The high cost of insuring your loan

2015-03-03 06:00

Despite an investigation into the rates charged by credit providers for insurance, borrowers are still paying high rates for credit insurance. writes Maya Fisher-French

If you were stuck for cash and needed to borrow R5?000 – which you would pay back over only four months – how much do you think you would pay for that loan?

Well, if you are a high-risk client (a low-income earner with a bad credit history, employed in a sector with high retrenchment rates), that loan could cost you more than 50% in insurance, fees and interest.

Concerned debt counsellors and legal aid lawyers have shown City Press examples of the kind of loans their indebted clients are struggling to repay. Much of the cost is due to high rates charged for credit life – the insurance you pay when you borrow money.

In the case of a R5?000 loan repayable over four months, between interest, credit life and service fees, the client would pay a massive R2?840 in costs – more than half of what was borrowed – in just four months.

Of those costs, the highest by far is the credit life insurance at a massive R1?155 – payable as a R288-per-month premium. That represents about 40% of the cost of the loan.

In another example, a customer borrowed R6?000 to be repaid over four months with a total repayment of R9?383. Again, the R3?383 paid in costs represents more than 50% of the value of the loan and the credit life insurance made up more than 40% of the costs – R1?386 payable as a premium of R346 a month.

Research conducted by Treasury last year found that, in general, the rates charged for credit life were around 10 times higher than for stand-alone life cover, such as funeral cover. It also found that commissions paid to sales consultants were as high as 40% of the total premium paid.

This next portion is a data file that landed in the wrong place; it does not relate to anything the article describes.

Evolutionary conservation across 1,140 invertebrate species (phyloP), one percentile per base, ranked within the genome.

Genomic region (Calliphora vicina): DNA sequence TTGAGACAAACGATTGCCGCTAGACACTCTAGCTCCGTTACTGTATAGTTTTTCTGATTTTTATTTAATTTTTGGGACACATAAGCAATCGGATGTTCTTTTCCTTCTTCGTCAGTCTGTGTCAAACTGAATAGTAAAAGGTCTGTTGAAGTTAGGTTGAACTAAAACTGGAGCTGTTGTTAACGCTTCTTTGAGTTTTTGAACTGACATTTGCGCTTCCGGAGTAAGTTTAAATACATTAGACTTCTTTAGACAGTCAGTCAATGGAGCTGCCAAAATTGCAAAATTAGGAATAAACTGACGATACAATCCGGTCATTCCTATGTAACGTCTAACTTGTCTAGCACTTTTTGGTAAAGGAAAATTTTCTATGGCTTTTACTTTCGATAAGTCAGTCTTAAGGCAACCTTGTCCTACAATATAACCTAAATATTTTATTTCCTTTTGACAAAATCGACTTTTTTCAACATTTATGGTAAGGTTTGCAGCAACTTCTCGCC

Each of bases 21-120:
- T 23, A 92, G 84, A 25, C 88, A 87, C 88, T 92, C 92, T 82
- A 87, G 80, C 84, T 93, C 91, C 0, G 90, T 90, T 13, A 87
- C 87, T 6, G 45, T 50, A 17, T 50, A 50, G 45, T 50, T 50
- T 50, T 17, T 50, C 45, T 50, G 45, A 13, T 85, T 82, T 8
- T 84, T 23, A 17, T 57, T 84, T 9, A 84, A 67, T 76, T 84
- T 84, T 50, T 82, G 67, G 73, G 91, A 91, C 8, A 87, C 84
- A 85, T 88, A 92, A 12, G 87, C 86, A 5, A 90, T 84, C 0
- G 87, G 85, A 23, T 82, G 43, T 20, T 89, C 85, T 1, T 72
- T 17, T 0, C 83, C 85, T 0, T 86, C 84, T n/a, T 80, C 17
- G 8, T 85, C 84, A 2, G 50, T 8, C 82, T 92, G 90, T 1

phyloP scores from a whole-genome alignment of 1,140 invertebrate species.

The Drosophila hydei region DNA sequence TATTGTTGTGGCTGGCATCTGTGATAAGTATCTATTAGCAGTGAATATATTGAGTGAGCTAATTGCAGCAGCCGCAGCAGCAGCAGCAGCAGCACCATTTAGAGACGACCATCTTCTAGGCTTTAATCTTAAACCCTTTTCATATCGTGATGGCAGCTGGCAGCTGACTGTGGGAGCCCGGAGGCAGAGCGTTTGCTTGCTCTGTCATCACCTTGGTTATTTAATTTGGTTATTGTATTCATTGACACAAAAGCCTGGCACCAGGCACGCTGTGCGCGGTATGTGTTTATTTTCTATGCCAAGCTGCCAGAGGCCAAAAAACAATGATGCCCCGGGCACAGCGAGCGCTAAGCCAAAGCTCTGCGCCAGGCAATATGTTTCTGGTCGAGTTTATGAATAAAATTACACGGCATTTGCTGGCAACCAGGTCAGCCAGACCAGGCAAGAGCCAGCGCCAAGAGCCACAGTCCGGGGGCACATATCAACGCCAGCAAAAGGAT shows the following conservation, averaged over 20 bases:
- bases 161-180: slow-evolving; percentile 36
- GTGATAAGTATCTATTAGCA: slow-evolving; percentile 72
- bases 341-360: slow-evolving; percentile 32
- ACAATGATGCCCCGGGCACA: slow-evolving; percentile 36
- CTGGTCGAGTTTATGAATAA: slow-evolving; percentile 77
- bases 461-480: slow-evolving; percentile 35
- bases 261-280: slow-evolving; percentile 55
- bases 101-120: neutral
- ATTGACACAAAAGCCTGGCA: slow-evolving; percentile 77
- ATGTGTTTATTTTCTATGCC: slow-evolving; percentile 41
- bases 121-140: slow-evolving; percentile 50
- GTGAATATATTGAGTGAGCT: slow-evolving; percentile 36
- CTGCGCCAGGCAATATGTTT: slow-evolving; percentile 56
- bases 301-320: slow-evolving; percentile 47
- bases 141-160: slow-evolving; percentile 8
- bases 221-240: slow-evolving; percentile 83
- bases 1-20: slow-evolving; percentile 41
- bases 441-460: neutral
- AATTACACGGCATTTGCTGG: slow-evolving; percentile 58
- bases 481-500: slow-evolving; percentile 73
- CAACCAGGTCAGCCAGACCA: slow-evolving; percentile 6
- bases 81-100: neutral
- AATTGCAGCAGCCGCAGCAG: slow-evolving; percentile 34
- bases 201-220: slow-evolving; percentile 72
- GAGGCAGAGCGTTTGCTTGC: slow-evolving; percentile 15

Kobus Jordaan, managing executive at insurance company Guardrisk, which underwrites many credit-insurance policies, says one cannot compare a long-term insurance contract such as funeral cover with a short-term policy of a few months.

“The cost of issuing and administering this type of policy is only recovered over three to four months, as opposed to much longer periods in the traditional life insurance space,” he says.

However, in its paper, Technical Review of the Consumer Credit Insurance Market in South Africa, Treasury and the Financial Services Board recommended that credit life should be capped at a premium of about R4 a month for every R1?000 borrowed. Some credit providers are charging rates as high as R56/R1?000 – more than 10 times the recommended rate.

What are you paying for?

Willie van Aardt, CEO of Finbond Mutual Bank, which issues short-term microloans, argues Treasury’s recommendation is based purely on death benefits.

“Our clients, who voluntarily elect to make use of our combined credit life, retrenchment and disability cover insurance, enjoy not only death benefits, but also retrenchment and defined loss-of-work benefits, as well as temporary and permanent disability cover.”